How your brain bonds with fictional characters

Scans show similar activity to what occurs when you think about yourself.

Credit: Aneta Pawlik/Unsplash
  • Researchers explored the brain activity that accompanies our often-close association with fictional characters.
  • The same brain region that's active when we think about ourselves seems to be involved.
  • When we like a fictional character, the research suggests, we see ourselves in them.
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    How a musician locks onto a rhythm, according to science

    A study from McGill University reveals the secret of musicians who have excellent time.

    Credit: Greg Weaver/Unsplash
    • When a person locks onto a beat, it's because their brain rhythms have become aligned with it.
    • Listening and physically performing are brain functions not directly related to rhythm synchronization.
    • The study tracked EEG brain activity during listening, playing along, and recreating rhythms.
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    New Google AR exhibits let you see prehistoric creatures up close

    Google's Arts & Culture app just added a suite of prehistoric animals and NASA artifacts that are viewable for free with a smartphone.

    Google Arts & Culture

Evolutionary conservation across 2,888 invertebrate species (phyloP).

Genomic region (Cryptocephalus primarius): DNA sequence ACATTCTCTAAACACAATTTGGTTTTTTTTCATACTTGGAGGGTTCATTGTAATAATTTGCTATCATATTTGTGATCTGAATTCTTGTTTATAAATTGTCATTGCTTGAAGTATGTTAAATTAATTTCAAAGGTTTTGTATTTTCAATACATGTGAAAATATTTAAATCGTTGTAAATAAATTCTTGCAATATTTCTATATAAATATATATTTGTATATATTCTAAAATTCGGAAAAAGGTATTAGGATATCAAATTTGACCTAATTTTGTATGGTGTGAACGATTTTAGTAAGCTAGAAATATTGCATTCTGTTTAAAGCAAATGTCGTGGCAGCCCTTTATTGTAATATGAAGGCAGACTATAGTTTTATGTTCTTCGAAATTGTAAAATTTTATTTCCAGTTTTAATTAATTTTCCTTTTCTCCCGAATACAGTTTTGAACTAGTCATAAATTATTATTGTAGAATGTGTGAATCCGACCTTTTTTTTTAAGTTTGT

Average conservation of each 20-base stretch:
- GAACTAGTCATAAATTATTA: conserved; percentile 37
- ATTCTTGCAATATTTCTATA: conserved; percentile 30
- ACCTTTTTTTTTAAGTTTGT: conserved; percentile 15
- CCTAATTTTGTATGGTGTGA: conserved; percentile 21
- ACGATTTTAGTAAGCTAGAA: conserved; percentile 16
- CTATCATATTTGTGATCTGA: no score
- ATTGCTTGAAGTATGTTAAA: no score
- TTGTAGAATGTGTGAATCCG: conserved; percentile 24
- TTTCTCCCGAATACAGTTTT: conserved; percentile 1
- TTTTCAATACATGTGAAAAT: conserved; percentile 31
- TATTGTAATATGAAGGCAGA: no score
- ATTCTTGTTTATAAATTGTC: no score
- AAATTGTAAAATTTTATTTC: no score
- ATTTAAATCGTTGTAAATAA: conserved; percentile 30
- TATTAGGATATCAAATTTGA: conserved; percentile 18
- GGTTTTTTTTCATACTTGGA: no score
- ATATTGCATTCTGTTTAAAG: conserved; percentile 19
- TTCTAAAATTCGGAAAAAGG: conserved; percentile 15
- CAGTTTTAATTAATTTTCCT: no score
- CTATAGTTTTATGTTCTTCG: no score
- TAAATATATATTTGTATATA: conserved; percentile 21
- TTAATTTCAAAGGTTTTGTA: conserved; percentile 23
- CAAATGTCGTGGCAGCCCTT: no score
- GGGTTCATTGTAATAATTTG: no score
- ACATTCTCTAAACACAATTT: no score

• The exhibits are viewable on most smartphones through Google's free Arts & Culture app.
    • In addition to prehistoric animals, the new exhibits include NASA artifacts and ancient artwork.
    • The Arts & Culture app also lets you project onto your walls famous paintings on display at museums around the world.
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    Unleash your inner da Vinci with these art and science drawing lessons

    Learn how to draw realistic figures for comic books, anatomy courses, and more.

    • Masterpieces like the Mona Lisa and The Last Supper followed countless hours of anatomical studies.
    • Leonardo da Vinci was fascinated by the human form.
    • The Complete Creative Art & Science of Drawing Bundle teaches you how to draw human bodies, heads, and more.
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    Musicians and their audiences show synchronized patterns of brain activity

    Researchers observed "inter-brain coherence" (IBC) — a synchronisation in brain activity — between a musician and the audience.

    Photo by chuttersnap on Unsplash
    When a musician is playing a piece, and the audience is enjoying it, they can develop physical synchronies. Both might tap their feet, sway their bodies, or clap their hands.
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